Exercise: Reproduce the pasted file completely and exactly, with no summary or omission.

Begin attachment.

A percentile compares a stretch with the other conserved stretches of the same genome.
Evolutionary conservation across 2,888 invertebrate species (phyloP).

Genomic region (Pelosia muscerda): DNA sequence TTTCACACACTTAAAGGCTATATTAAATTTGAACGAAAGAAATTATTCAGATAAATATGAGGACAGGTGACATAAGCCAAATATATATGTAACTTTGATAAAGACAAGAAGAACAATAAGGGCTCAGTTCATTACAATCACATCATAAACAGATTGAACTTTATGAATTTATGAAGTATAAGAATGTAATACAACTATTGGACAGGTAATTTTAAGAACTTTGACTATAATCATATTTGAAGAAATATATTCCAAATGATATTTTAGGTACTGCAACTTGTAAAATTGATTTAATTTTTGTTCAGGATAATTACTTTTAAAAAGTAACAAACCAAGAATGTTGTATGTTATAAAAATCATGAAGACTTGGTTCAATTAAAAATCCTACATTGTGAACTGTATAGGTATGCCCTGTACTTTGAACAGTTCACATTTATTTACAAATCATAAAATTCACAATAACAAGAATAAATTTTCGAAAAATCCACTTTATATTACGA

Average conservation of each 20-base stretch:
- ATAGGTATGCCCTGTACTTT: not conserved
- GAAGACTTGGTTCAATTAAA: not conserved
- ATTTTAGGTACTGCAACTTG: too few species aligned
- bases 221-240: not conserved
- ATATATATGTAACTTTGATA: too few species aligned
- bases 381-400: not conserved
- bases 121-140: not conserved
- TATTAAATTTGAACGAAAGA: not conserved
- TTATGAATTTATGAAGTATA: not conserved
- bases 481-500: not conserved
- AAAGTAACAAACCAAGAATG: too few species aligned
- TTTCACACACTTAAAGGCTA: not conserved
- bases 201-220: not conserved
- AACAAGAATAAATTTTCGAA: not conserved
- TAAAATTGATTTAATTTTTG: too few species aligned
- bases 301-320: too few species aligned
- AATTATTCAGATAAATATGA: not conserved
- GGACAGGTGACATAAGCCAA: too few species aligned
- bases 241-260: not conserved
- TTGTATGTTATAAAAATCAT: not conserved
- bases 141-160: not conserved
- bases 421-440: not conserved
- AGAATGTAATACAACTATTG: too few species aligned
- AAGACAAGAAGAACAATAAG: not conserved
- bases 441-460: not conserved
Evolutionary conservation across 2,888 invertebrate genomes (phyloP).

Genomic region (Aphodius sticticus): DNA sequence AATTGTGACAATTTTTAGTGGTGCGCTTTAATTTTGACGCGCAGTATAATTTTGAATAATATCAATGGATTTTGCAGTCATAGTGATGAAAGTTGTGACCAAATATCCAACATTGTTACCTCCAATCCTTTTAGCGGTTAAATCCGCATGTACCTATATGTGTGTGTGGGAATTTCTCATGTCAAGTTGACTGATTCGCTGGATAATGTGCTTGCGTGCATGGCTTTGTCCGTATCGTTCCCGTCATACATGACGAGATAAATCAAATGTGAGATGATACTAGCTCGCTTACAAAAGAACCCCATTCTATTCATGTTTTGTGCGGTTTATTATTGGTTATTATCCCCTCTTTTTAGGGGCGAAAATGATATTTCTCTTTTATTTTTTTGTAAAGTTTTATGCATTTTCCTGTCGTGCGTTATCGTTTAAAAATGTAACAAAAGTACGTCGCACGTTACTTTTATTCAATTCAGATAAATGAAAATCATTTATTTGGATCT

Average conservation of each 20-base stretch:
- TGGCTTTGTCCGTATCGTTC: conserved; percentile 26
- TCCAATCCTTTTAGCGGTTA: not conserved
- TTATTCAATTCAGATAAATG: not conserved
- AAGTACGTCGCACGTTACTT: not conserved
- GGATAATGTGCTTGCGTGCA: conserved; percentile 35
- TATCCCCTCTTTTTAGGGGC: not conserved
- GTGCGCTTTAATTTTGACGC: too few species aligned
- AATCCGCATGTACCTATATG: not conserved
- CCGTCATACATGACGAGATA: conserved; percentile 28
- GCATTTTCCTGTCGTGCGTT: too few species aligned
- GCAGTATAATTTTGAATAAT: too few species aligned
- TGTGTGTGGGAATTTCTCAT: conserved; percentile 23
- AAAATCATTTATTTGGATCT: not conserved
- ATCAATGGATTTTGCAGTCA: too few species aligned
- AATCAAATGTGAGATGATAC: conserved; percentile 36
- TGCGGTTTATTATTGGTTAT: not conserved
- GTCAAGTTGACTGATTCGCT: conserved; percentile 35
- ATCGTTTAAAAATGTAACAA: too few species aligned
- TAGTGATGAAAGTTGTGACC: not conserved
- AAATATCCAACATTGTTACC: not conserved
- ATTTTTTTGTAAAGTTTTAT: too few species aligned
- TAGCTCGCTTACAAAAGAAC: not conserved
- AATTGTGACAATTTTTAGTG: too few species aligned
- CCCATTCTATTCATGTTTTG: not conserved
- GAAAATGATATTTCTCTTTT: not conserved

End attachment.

A percentile compares a stretch with the other conserved stretches of the same genome.
Evolutionary conservation across 2,888 invertebrate species (phyloP).

Genomic region (Pelosia muscerda): DNA sequence TTTCACACACTTAAAGGCTATATTAAATTTGAACGAAAGAAATTATTCAGATAAATATGAGGACAGGTGACATAAGCCAAATATATATGTAACTTTGATAAAGACAAGAAGAACAATAAGGGCTCAGTTCATTACAATCACATCATAAACAGATTGAACTTTATGAATTTATGAAGTATAAGAATGTAATACAACTATTGGACAGGTAATTTTAAGAACTTTGACTATAATCATATTTGAAGAAATATATTCCAAATGATATTTTAGGTACTGCAACTTGTAAAATTGATTTAATTTTTGTTCAGGATAATTACTTTTAAAAAGTAACAAACCAAGAATGTTGTATGTTATAAAAATCATGAAGACTTGGTTCAATTAAAAATCCTACATTGTGAACTGTATAGGTATGCCCTGTACTTTGAACAGTTCACATTTATTTACAAATCATAAAATTCACAATAACAAGAATAAATTTTCGAAAAATCCACTTTATATTACGA

Average conservation of each 20-base stretch:
- ATAGGTATGCCCTGTACTTT: not conserved
- GAAGACTTGGTTCAATTAAA: not conserved
- ATTTTAGGTACTGCAACTTG: too few species aligned
- bases 221-240: not conserved
- ATATATATGTAACTTTGATA: too few species aligned
- bases 381-400: not conserved
- bases 121-140: not conserved
- TATTAAATTTGAACGAAAGA: not conserved
- TTATGAATTTATGAAGTATA: not conserved
- bases 481-500: not conserved
- AAAGTAACAAACCAAGAATG: too few species aligned
- TTTCACACACTTAAAGGCTA: not conserved
- bases 201-220: not conserved
- AACAAGAATAAATTTTCGAA: not conserved
- TAAAATTGATTTAATTTTTG: too few species aligned
- bases 301-320: too few species aligned
- AATTATTCAGATAAATATGA: not conserved
- GGACAGGTGACATAAGCCAA: too few species aligned
- bases 241-260: not conserved
- TTGTATGTTATAAAAATCAT: not conserved
- bases 141-160: not conserved
- bases 421-440: not conserved
- AGAATGTAATACAACTATTG: too few species aligned
- AAGACAAGAAGAACAATAAG: not conserved
- bases 441-460: not conserved
Evolutionary conservation across 2,888 invertebrate genomes (phyloP).

Genomic region (Aphodius sticticus): DNA sequence AATTGTGACAATTTTTAGTGGTGCGCTTTAATTTTGACGCGCAGTATAATTTTGAATAATATCAATGGATTTTGCAGTCATAGTGATGAAAGTTGTGACCAAATATCCAACATTGTTACCTCCAATCCTTTTAGCGGTTAAATCCGCATGTACCTATATGTGTGTGTGGGAATTTCTCATGTCAAGTTGACTGATTCGCTGGATAATGTGCTTGCGTGCATGGCTTTGTCCGTATCGTTCCCGTCATACATGACGAGATAAATCAAATGTGAGATGATACTAGCTCGCTTACAAAAGAACCCCATTCTATTCATGTTTTGTGCGGTTTATTATTGGTTATTATCCCCTCTTTTTAGGGGCGAAAATGATATTTCTCTTTTATTTTTTTGTAAAGTTTTATGCATTTTCCTGTCGTGCGTTATCGTTTAAAAATGTAACAAAAGTACGTCGCACGTTACTTTTATTCAATTCAGATAAATGAAAATCATTTATTTGGATCT

Average conservation of each 20-base stretch:
- TGGCTTTGTCCGTATCGTTC: conserved; percentile 26
- TCCAATCCTTTTAGCGGTTA: not conserved
- TTATTCAATTCAGATAAATG: not conserved
- AAGTACGTCGCACGTTACTT: not conserved
- GGATAATGTGCTTGCGTGCA: conserved; percentile 35
- TATCCCCTCTTTTTAGGGGC: not conserved
- GTGCGCTTTAATTTTGACGC: too few species aligned
- AATCCGCATGTACCTATATG: not conserved
- CCGTCATACATGACGAGATA: conserved; percentile 28
- GCATTTTCCTGTCGTGCGTT: too few species aligned
- GCAGTATAATTTTGAATAAT: too few species aligned
- TGTGTGTGGGAATTTCTCAT: conserved; percentile 23
- AAAATCATTTATTTGGATCT: not conserved
- ATCAATGGATTTTGCAGTCA: too few species aligned
- AATCAAATGTGAGATGATAC: conserved; percentile 36
- TGCGGTTTATTATTGGTTAT: not conserved
- GTCAAGTTGACTGATTCGCT: conserved; percentile 35
- ATCGTTTAAAAATGTAACAA: too few species aligned
- TAGTGATGAAAGTTGTGACC: not conserved
- AAATATCCAACATTGTTACC: not conserved
- ATTTTTTTGTAAAGTTTTAT: too few species aligned
- TAGCTCGCTTACAAAAGAAC: not conserved
- AATTGTGACAATTTTTAGTG: too few species aligned
- CCCATTCTATTCATGTTTTG: not conserved
- GAAAATGATATTTCTCTTTT: not conserved